By Mary Cunningham
If boxing is the Sweet Science, as described by famous journalist A. J. Leibling, how does one describe mixed martial arts?
The Bittersweet Science?
The Science That Defies Description?
The Hammer and Tong Science?
For instance, why did Ronda Rousey get into the game?
“I was bartending and I needed tips,” she says with a laugh.
She may be the best mixed martial arts fighter in the world, and as she is putting her 10-0 record on the line Saturday in UFC 184 against Cat Zingano — the biggest year of her professional life — Rousey feels like she’s come to terms with herself as a fighter, as an entertainer and as a woman. More importantly, she knows how to balance the wide-ranging responsibilities and expectations that accompany these roles.
Rousey refuses to shrink from either identity. As a stylist spritzes hairspray and a makeup artist dabs a brush across Rousey’s face, it’s easy to forget she can snap an opponent’s arm, and watching her pummel another UFC opponent doesn’t call to mind fashion shoots.
That’s exactly how Rousey wants it. She wasn’t always comfortable with the baggage that came with these truths — not girly enough for teenage cliques, too pretty to be taken seriously as a fighter — but today she finds zero shame in either. It’s her modern-day take on what exactly femininity entails: the beauty and the beast.
“I don’t think you have to forego or shame women for embracing their sexuality,” she said, “or their professions or anything like that.”
Rousey’s appearance has helped propel her fighting career, and her fighting career has created a marketplace for her looks. UFC President Dana White calls her a pioneer, someone he thinks is at the front of a “female revolution” both in the sports world and beyond.
“She’s changing the way we look at women,” White said. “And she’s changing the way women look at themselves, definitely little girls. When we were growing up, you were told, ‘You little girls play over here and boys play over here.’ Ronda Rousey smashes that whole thing.”
Truth be told, fighting was always the easy part. She was, after all, a two-time Olympic judoka. The rest has taken some adjustment, though. Family photo albums are filled with awkward, crooked smiles and baggy clothes that hid Rousey’s body. She didn’t wear makeup until she was 21.
As her mother points out, Rousey loves getting “dolled up” whenever she leaves the house these days — and with good reason. She’s a certified Hollywood vehicle. She appears in two movies coming out this year — “Furious 7” and “Entourage” — plus there’s a book in the works, a Reebok contract and regular appearances in glossy magazines, in which she bares everything except, to use her words, her “cash and prizes.”
White famously vowed to keep women out of the UFC and now concedes that no men are as technically sound as Rousey when it comes to a judo throw or an armbar. Few others have created as much separation from their peers. White joked recently, “She’s gonna have to start fighting men if she walks through Cat Zingano.”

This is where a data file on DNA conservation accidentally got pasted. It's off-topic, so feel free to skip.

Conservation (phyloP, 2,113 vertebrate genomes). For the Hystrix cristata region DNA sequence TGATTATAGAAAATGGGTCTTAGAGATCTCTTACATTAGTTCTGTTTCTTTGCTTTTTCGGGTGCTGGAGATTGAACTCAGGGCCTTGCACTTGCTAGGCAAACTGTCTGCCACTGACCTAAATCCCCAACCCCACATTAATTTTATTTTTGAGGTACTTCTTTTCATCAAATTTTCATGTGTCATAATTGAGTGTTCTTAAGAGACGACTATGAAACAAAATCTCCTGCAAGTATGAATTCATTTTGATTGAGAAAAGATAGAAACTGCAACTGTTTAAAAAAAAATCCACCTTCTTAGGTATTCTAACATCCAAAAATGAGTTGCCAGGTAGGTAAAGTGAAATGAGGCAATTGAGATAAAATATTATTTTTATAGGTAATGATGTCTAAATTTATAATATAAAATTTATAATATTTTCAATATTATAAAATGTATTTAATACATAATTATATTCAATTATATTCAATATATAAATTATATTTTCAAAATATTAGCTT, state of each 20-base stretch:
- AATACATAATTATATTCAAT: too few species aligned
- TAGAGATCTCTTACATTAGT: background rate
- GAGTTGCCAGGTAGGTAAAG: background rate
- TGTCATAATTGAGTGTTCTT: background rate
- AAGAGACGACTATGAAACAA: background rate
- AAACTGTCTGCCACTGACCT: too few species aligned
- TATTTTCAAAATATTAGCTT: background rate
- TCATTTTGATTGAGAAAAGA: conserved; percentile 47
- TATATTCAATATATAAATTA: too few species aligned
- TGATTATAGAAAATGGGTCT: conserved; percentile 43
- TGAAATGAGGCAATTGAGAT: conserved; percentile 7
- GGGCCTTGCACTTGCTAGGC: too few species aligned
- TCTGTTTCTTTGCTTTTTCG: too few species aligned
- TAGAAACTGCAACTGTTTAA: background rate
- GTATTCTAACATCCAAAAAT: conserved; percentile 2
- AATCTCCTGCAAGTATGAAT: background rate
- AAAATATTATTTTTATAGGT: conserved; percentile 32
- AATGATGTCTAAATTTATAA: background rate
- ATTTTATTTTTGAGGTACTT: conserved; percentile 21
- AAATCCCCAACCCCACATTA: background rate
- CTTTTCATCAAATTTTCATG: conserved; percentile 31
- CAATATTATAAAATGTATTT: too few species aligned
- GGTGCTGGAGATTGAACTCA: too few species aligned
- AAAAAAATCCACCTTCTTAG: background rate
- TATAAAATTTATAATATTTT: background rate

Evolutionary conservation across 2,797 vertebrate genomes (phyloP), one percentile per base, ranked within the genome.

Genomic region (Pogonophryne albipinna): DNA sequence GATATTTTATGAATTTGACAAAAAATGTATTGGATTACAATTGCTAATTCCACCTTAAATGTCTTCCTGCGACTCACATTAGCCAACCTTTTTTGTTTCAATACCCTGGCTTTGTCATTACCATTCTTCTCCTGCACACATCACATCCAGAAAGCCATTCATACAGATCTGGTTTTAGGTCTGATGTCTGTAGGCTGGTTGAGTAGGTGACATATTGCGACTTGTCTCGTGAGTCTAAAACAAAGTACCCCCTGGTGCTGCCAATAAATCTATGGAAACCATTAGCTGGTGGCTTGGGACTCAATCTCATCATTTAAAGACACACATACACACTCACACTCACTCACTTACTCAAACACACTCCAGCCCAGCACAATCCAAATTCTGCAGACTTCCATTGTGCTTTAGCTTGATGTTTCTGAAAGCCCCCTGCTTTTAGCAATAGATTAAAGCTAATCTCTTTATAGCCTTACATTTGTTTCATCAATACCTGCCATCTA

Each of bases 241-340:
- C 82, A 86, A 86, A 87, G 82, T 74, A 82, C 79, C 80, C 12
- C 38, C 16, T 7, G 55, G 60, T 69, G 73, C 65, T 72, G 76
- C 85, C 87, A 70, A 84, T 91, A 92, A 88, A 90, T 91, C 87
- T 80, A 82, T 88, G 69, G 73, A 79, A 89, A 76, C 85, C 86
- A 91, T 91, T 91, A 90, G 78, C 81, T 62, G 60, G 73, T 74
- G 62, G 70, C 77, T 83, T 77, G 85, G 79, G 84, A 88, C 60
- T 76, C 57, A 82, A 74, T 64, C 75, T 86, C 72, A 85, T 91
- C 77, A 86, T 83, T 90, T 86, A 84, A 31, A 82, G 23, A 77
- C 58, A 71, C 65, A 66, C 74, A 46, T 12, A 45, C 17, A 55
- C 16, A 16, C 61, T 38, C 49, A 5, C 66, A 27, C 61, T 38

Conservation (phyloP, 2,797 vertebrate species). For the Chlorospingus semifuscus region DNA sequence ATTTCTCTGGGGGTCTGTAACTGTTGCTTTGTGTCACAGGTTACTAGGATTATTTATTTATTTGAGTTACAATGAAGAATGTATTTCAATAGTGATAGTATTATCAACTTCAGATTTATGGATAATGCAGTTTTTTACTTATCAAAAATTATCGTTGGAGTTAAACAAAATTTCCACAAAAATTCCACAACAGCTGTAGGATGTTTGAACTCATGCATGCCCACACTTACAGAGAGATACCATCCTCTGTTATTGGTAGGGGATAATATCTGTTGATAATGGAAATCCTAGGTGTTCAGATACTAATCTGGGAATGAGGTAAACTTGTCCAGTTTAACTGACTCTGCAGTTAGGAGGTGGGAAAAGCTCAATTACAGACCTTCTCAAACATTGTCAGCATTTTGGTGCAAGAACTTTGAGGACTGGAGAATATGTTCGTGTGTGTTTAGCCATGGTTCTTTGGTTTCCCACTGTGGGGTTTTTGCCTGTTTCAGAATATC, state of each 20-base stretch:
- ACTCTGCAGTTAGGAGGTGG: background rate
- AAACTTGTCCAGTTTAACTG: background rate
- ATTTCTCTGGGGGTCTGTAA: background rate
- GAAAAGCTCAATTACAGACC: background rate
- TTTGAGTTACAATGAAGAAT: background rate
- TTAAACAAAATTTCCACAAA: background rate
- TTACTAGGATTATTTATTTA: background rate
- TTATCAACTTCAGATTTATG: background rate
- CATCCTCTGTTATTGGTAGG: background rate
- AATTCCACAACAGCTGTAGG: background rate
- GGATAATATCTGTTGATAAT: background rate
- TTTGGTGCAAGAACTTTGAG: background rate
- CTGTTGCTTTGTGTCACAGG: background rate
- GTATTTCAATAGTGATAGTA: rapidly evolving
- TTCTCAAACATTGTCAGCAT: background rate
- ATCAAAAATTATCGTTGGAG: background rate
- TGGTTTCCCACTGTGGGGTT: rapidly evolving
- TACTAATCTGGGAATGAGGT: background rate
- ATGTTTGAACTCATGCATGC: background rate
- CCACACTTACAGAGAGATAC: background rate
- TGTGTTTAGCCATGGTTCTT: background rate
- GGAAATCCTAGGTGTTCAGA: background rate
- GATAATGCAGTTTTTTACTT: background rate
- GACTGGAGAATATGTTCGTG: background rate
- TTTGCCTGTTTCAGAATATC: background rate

“The thing that’s scary is, Ronda’s still learning,” White said. “Every time Ronda comes out, she looks better. She came in here as a judo fighter. Well, now she’s becoming a well-rounded fighter.”
With some of UFC’s other top headliners embattled — Jon Jones and Anderson Silva both recently failed drug tests — Rousey appears to be the sport’s most stable mega-star. Suddenly, UFC might need Rousey more than she needs it.
Rousey is the latest champion with crossover appeal. In many ways, her celebrity is bigger than UFC. She’s retained agent Brad Slater from William Morris, who also works with wrestler-cum-actor Dwayne “The Rock” Johnson, and fields more pitches than she has time.
“I always prioritize fighting first,” Rousey said. “Everything comes from fighting. The only reason Hollywood is interested in me at all is because I fight and I win. So I have to protect that.”
While she could walk away from MMA today and carve out a formidable non-fighting living — not unlike Gina Carano, the former fighter who appeared in “Fast and Furious 6” — Rousey said that’s not under consideration. The money, she said, is a perk; the actual fighting is something more primal and innate. “It’s just what I was born to do,” she said.
Nonetheless, it’s a juggling act. Her coach, Edmond Tarverdyan, said that once training camp begins, no one around the Glendale Fighting Club talks about scripts or Hollywood. Celebrities don’t stop by the gym, and Rousey doesn’t take on any other work until after a fight.
“We always keep it very strict,” Tarverdyan said.
That’s the only way. Rousey filmed “The Expendables 3” in the months leading up to her December 2013 bout against Miesha Tate. Several weeks on set in Bulgaria kept Rousey on edge, and Tarverdyan said his fighter “got a little sick.”
“When she came to camp, we had 45 days to prepare,” Tarverdyan said. “I was a bit worried, I’ll be honest. . . . She wasn’t in the shape I would want to see her in when she starts camp. We did the best we can.”
The result: Rousey beat Tate at UFC 168, deploying an armbar in the third round. It was Rousey’s only pro fight that lasted past the first round.
“I don’t want to make excuses, but Miesha is a lucky girl,” Tarverdyan said.
Fight fans know her backstory by now. Rousey was born with her umbilical cord wrapped around her neck. She didn’t speak in sentences until she was 6. Her father committed suicide when Rousey was 8, after breaking his back in a sledding accident and becoming sick. And when Rousey was 12, still grappling with grief, she began studying judo at the urging of her mother, AnnMaria De Mars, who had been a world champion judoka herself when she was younger.
“I really do believe judo saved me from following a much darker path,” Rousey said.